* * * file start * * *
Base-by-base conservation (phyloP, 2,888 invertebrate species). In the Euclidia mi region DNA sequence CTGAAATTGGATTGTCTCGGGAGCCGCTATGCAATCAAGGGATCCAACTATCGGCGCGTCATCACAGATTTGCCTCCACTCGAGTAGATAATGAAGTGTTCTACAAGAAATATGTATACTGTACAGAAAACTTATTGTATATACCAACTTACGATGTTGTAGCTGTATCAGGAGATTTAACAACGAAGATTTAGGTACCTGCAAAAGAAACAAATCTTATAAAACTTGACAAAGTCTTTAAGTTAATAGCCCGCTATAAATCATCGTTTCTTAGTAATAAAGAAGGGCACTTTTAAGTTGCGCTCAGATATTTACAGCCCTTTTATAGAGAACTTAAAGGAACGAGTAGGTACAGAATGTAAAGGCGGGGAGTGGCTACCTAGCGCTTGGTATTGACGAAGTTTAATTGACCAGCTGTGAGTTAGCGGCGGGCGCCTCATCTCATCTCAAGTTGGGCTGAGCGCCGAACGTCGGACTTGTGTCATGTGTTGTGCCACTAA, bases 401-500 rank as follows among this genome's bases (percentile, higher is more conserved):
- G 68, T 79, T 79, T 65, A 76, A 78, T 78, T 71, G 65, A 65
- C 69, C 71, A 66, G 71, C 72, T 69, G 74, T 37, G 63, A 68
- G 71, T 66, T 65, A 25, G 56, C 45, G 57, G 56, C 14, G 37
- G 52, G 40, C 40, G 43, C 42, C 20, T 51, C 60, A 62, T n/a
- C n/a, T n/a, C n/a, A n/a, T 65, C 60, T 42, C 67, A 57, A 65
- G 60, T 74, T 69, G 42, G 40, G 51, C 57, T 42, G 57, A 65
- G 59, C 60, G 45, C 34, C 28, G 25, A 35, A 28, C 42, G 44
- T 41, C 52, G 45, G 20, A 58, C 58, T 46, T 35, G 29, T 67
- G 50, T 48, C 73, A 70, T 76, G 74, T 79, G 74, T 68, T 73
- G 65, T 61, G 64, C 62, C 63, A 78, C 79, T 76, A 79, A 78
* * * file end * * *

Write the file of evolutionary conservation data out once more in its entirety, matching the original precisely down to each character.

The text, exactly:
Base-by-base conservation (phyloP, 2,888 invertebrate species). In the Euclidia mi region DNA sequence CTGAAATTGGATTGTCTCGGGAGCCGCTATGCAATCAAGGGATCCAACTATCGGCGCGTCATCACAGATTTGCCTCCACTCGAGTAGATAATGAAGTGTTCTACAAGAAATATGTATACTGTACAGAAAACTTATTGTATATACCAACTTACGATGTTGTAGCTGTATCAGGAGATTTAACAACGAAGATTTAGGTACCTGCAAAAGAAACAAATCTTATAAAACTTGACAAAGTCTTTAAGTTAATAGCCCGCTATAAATCATCGTTTCTTAGTAATAAAGAAGGGCACTTTTAAGTTGCGCTCAGATATTTACAGCCCTTTTATAGAGAACTTAAAGGAACGAGTAGGTACAGAATGTAAAGGCGGGGAGTGGCTACCTAGCGCTTGGTATTGACGAAGTTTAATTGACCAGCTGTGAGTTAGCGGCGGGCGCCTCATCTCATCTCAAGTTGGGCTGAGCGCCGAACGTCGGACTTGTGTCATGTGTTGTGCCACTAA, bases 401-500 rank as follows among this genome's bases (percentile, higher is more conserved):
- G 68, T 79, T 79, T 65, A 76, A 78, T 78, T 71, G 65, A 65
- C 69, C 71, A 66, G 71, C 72, T 69, G 74, T 37, G 63, A 68
- G 71, T 66, T 65, A 25, G 56, C 45, G 57, G 56, C 14, G 37
- G 52, G 40, C 40, G 43, C 42, C 20, T 51, C 60, A 62, T n/a
- C n/a, T n/a, C n/a, A n/a, T 65, C 60, T 42, C 67, A 57, A 65
- G 60, T 74, T 69, G 42, G 40, G 51, C 57, T 42, G 57, A 65
- G 59, C 60, G 45, C 34, C 28, G 25, A 35, A 28, C 42, G 44
- T 41, C 52, G 45, G 20, A 58, C 58, T 46, T 35, G 29, T 67
- G 50, T 48, C 73, A 70, T 76, G 74, T 79, G 74, T 68, T 73
- G 65, T 61, G 64, C 62, C 63, A 78, C 79, T 76, A 79, A 78